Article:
Prior to the time of Ruth, the Israelites and the Moabites had a quarrelsome history: Balaam attempted to curse Israel at the behest of a Moabite king (Num 22:4-6), and relations between Israelite men and Moabite women caused God’s people to worship other gods (25:1-3). This fraught history leads Moses to ban the Moabites from being a part of the congregation of the Lord (Deut 23:3-4). In light of the disdain that existed between Israel and Moab, the inclusive message of Ruth is all the more powerful. In fact, not only does the writer of Ruth narrate a Moabite woman joining the people of Israel, but the text even presents Ruth as a new Abraham, which highlights the radical inclusivity of the biblical message.

The Hebrew at the start of Ruth recalls Abraham’s experience: “In the days when the judges ruled there was a famine in the land (ויהי רעב בארץ; vayhi ra’av ba’arets), and a man of Bethlehem in Judah went to sojourn (גור; gur) in the region of Moab” (1:1). Elimelech and Naomi are not the first couple to be forced to leave the Land of Israel due to a famine and sojourn elsewhere—the same thing happens to Abram and Sarai: “There was a famine in the land (ויהי רעב בארץ; vayhi ra’av ba’arets), so Abram went down to Egypt to sojourn (גור; gur) there, for the famine was severe in the land” (Genesis 12:10).

Later in the story, Boaz’s description of Ruth recalls God’s call to Abram. Boaz tells Ruth, “All you have done for your mother-in-law since the death of your husband has been fully recounted to me: how you left your father and mother (אביך ואמך; avikh v’imekh) and the land of your kindred (ארץ מולדתך; erets moladetekh) and went (תלכי; telkhi) to a people that you did not know before.” (Ruth 2:11). Boaz’s retelling of Ruth’s experience echoes the Lord’s first words to Abram: “Go (לך-לך; lekh-lekha) from your land (ארץ; erets), from your kindred (מולדתך; moladetekha), and from the house of your father (אביך; avikha) to a land that I will show you” (Genesis 12:1). In drawing on Genesis, the author of Ruth presents a Moabite woman as a new Abraham; in the face of all of Israel’s unsavory history with Moab, Scripture exalts the historical enemy of Israel to a position alongside the father of the nation. This presentation of Ruth as a new Abraham highlights the divine will for radical inclusion, acceptance, and relationship with all those who say, with Ruth, “Your God is my God” (Ruth 1:16).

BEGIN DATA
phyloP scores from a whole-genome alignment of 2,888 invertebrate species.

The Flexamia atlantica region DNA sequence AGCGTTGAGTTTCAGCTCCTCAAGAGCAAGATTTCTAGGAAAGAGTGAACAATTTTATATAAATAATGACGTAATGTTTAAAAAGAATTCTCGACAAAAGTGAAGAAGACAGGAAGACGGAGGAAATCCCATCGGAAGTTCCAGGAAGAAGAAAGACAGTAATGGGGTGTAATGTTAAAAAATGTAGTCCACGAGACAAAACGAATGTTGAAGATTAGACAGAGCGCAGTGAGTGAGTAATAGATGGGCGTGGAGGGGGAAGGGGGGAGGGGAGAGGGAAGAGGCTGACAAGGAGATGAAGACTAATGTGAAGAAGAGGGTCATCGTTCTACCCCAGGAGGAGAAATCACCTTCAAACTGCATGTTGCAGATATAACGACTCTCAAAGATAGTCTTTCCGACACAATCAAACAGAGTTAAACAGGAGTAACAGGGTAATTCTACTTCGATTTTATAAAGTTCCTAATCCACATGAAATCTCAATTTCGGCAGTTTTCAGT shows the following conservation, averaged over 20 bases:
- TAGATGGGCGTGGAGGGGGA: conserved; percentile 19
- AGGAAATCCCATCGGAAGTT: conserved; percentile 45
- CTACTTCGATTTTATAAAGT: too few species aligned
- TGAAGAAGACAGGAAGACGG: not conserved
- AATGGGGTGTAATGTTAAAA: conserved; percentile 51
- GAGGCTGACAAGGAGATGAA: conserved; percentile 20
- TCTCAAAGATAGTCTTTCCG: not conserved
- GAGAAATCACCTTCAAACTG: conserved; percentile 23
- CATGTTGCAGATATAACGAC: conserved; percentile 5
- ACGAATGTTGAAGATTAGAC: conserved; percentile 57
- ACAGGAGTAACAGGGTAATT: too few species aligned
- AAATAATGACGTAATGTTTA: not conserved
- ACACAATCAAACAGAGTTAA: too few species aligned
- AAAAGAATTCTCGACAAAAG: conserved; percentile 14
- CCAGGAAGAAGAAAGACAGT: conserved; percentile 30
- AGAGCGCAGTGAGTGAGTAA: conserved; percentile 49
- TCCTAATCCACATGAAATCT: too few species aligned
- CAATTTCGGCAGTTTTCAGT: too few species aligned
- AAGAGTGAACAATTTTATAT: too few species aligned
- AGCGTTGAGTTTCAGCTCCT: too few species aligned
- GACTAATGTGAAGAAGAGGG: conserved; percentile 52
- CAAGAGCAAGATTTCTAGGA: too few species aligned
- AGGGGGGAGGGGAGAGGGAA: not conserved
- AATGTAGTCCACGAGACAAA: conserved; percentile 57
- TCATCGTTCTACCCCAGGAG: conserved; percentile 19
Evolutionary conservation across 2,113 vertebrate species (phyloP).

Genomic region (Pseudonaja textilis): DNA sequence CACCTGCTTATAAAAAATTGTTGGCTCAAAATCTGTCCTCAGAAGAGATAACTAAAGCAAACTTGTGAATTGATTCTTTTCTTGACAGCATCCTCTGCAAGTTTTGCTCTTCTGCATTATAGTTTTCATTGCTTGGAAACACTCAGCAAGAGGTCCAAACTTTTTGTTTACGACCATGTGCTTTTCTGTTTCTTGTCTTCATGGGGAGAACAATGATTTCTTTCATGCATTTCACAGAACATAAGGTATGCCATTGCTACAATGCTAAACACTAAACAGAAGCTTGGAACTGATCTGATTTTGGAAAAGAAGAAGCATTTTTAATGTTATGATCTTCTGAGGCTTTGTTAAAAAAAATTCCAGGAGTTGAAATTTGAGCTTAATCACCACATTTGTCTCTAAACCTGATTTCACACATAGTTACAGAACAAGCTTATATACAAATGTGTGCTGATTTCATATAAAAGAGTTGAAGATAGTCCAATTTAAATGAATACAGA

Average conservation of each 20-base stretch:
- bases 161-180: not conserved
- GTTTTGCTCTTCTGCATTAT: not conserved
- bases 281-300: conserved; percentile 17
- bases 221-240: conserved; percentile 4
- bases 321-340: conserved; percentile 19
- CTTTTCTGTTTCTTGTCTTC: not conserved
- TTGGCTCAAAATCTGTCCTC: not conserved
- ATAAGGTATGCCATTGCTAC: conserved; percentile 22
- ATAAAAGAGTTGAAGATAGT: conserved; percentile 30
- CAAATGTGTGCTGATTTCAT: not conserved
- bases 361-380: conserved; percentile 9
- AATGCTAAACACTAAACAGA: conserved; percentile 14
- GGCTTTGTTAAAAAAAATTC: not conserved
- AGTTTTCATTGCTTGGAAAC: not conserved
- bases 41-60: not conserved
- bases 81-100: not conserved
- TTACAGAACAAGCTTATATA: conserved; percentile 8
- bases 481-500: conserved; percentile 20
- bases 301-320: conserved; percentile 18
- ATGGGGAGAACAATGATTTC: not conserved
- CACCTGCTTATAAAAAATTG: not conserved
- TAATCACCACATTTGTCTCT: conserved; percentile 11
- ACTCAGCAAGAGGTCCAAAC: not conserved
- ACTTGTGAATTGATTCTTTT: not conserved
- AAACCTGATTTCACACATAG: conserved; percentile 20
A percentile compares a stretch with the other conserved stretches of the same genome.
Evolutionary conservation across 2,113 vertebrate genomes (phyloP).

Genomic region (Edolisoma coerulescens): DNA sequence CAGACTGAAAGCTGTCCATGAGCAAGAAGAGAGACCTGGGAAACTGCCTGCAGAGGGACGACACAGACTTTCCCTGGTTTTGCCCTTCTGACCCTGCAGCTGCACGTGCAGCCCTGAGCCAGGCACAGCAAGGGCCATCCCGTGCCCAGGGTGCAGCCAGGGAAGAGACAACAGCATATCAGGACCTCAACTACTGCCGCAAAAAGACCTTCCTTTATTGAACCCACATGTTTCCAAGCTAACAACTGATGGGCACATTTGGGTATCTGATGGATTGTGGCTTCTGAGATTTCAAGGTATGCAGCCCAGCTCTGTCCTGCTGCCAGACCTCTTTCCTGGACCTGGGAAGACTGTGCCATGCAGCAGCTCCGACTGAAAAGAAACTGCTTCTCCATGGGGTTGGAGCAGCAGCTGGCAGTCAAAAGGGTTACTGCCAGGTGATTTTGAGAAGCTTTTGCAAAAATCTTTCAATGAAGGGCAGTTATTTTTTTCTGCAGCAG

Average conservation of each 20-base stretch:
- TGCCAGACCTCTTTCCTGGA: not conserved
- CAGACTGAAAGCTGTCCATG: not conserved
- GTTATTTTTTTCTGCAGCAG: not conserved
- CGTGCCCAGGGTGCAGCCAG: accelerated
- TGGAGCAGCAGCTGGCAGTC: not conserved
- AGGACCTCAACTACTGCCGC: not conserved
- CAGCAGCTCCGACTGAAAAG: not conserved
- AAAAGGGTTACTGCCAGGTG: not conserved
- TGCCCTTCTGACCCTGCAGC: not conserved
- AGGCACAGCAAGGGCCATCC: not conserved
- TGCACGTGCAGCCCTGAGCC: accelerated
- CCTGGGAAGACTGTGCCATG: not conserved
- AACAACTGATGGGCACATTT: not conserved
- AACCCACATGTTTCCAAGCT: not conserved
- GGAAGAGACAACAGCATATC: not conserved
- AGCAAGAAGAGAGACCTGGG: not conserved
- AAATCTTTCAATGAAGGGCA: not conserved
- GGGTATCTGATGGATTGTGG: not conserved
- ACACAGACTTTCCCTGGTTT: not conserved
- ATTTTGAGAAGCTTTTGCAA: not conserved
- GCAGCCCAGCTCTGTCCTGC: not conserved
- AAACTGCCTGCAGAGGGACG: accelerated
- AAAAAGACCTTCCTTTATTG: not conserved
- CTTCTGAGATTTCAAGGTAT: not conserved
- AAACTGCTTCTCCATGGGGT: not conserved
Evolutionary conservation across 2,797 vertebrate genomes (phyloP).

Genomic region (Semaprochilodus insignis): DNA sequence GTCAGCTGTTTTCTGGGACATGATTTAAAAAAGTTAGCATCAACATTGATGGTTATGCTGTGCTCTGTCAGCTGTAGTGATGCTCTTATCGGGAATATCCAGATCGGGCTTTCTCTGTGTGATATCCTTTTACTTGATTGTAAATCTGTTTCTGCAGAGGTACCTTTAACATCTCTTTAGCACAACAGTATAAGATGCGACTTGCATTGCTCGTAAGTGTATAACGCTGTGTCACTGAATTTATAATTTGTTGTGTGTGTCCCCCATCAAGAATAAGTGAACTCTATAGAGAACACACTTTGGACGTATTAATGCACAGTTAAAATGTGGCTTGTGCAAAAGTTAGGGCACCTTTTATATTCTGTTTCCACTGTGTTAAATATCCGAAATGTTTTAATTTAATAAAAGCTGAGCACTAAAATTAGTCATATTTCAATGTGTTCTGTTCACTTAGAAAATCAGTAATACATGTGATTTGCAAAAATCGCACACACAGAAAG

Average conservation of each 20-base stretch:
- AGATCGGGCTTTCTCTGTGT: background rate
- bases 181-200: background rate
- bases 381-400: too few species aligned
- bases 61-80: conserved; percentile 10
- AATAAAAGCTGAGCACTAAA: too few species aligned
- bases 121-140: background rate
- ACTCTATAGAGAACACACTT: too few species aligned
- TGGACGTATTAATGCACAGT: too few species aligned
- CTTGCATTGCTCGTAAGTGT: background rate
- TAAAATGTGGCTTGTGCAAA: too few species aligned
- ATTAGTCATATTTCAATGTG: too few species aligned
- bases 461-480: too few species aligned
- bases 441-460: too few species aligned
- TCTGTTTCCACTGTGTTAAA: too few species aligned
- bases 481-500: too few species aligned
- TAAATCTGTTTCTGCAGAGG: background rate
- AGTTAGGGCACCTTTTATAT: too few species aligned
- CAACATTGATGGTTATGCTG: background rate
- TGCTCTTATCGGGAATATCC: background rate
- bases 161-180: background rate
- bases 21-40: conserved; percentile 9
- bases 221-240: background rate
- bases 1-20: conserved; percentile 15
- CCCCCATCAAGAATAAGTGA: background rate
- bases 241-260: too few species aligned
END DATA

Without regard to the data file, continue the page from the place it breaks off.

1. Dr Eli. It's so clear that even in the Torah that God showed how He intended the inclusion of all Nations(Gentiles) in His Salvation plan eventually with the coming of the Messiah Yeshua.
    It is so that all would embrace the God of Israel, in His Son Yeshua.
  2. Powerful message one of the "types and shadows" of the coming of Messiah cannot understand with all the faithful studying people do why they do not recognize the inclusion as long as the understanding of only God Jehovah is the God to serve
  3. Thank you Dr. Schaser for highlighting this. I've read these two accounts before and never noticed before. I am currently reading the Torah portions along with Israel and might have noticed it this time around, but now that you pointed it out I will pay closer attention upon reading Ruth
  4. This may seem to be a trivial question. Most folk in my area pronounce the name “Elimelech” as E-lim-e-lech. I pronounce it as El-i-mel-ech because the name means “my God is king. How do you, Dr Shaser, pronounce it?
    • Your pronunciation is correct, Jim. In Hebrew, the name is pronounced "El-i-MEL-ekh" with the emphasis on the third syllable ("mel"); but the emphasis of Hebrew words sometimes shifts when they are used in English discourse (this is true for English-speaking Christian and Jewish communities).
  5. In Deut. 23:3 Moses banned Moabites and Ammonites from the assembly of the LORD, "Even to the tenth generation,". If I am counting correctly there is a distinct possibility that Ruth belonged to the tenth generation after Moses announced the prohibition.
    • Thanks for your comment, Nick. Since the final phrase of Deut 23:3 is עד-עולם (ad-olam), which means something like "perpetually," it might be better to read the "tenth generation" language not as a literal time-limit for Moabite inclusion, but rather as a symbolic number that represents an indefinite period.
  6. Shalom sir....can Christians who love YESHUA then be seen as Hebrews since for us there was a specific crossover/ ivri from darkness to light... though we cant be Israelites or Jews?
    • Thanks for your question, Daniel. Ruth doesn't provide precedent for Gentile Christians being "Hebrews," since Ruth doesn't become a Hebrew; to the contrary, she continues to be identified as a "Moabite" after her declaration of solidarity with the people and God of Israel in 1:16-17 (see 1:22; 2:2, 6, 21; 4:5, 10). In a similar way, Gentile Jesus-followers do not become "Israel" or "Hebrews" or "Jews," but they are included under a theological tent alongside the people of Israel insofar as they also worship the same God (cf. Acts 15:16-17; Rom 15:8-10).
    • "Doubtless thou art our father, though Abraham be ignorant of us, and Israel acknowledge us not: thou, O Lord, art our father, our redeemer; thy name is from everlasting." - Isaiah 63
  7. Thanks for the enlightenment. I have been reading the TORAH with my students since 1985, and I read RUTH with a female professor in ULPAN in 1980. I knew what Ruth left behind and what she embraced, but I did not make the connection with Abraham. Thanks again.
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